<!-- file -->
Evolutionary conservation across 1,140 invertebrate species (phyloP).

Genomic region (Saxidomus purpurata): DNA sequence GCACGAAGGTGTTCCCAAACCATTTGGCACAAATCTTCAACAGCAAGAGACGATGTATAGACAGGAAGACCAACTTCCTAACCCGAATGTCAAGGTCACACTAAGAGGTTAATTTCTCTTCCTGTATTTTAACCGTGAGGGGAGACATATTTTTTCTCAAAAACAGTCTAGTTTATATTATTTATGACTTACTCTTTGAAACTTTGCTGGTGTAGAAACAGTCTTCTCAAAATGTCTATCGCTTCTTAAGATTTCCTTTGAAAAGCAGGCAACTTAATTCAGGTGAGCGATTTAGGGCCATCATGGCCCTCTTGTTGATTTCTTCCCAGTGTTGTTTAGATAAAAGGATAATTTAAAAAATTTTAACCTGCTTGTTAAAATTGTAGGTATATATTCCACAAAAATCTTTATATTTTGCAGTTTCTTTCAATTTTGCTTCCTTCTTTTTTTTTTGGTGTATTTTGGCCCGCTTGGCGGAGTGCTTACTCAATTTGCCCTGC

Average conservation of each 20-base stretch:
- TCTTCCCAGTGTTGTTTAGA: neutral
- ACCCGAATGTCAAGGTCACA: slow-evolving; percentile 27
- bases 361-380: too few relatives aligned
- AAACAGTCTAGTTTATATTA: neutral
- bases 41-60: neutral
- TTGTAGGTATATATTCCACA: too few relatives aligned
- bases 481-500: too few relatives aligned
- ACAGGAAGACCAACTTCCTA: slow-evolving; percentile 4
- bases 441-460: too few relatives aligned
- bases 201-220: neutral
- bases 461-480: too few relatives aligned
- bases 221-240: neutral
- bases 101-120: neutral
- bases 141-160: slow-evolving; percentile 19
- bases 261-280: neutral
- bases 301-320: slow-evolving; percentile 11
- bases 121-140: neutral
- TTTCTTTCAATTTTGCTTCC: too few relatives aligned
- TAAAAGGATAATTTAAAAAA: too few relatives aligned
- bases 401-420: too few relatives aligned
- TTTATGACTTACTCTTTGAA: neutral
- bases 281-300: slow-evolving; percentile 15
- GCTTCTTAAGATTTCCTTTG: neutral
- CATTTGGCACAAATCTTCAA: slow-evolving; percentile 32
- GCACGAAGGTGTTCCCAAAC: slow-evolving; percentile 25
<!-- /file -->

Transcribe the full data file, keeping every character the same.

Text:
Evolutionary conservation across 1,140 invertebrate species (phyloP).

Genomic region (Saxidomus purpurata): DNA sequence GCACGAAGGTGTTCCCAAACCATTTGGCACAAATCTTCAACAGCAAGAGACGATGTATAGACAGGAAGACCAACTTCCTAACCCGAATGTCAAGGTCACACTAAGAGGTTAATTTCTCTTCCTGTATTTTAACCGTGAGGGGAGACATATTTTTTCTCAAAAACAGTCTAGTTTATATTATTTATGACTTACTCTTTGAAACTTTGCTGGTGTAGAAACAGTCTTCTCAAAATGTCTATCGCTTCTTAAGATTTCCTTTGAAAAGCAGGCAACTTAATTCAGGTGAGCGATTTAGGGCCATCATGGCCCTCTTGTTGATTTCTTCCCAGTGTTGTTTAGATAAAAGGATAATTTAAAAAATTTTAACCTGCTTGTTAAAATTGTAGGTATATATTCCACAAAAATCTTTATATTTTGCAGTTTCTTTCAATTTTGCTTCCTTCTTTTTTTTTTGGTGTATTTTGGCCCGCTTGGCGGAGTGCTTACTCAATTTGCCCTGC

Average conservation of each 20-base stretch:
- TCTTCCCAGTGTTGTTTAGA: neutral
- ACCCGAATGTCAAGGTCACA: slow-evolving; percentile 27
- bases 361-380: too few relatives aligned
- AAACAGTCTAGTTTATATTA: neutral
- bases 41-60: neutral
- TTGTAGGTATATATTCCACA: too few relatives aligned
- bases 481-500: too few relatives aligned
- ACAGGAAGACCAACTTCCTA: slow-evolving; percentile 4
- bases 441-460: too few relatives aligned
- bases 201-220: neutral
- bases 461-480: too few relatives aligned
- bases 221-240: neutral
- bases 101-120: neutral
- bases 141-160: slow-evolving; percentile 19
- bases 261-280: neutral
- bases 301-320: slow-evolving; percentile 11
- bases 121-140: neutral
- TTTCTTTCAATTTTGCTTCC: too few relatives aligned
- TAAAAGGATAATTTAAAAAA: too few relatives aligned
- bases 401-420: too few relatives aligned
- TTTATGACTTACTCTTTGAA: neutral
- bases 281-300: slow-evolving; percentile 15
- GCTTCTTAAGATTTCCTTTG: neutral
- CATTTGGCACAAATCTTCAA: slow-evolving; percentile 32
- GCACGAAGGTGTTCCCAAAC: slow-evolving; percentile 25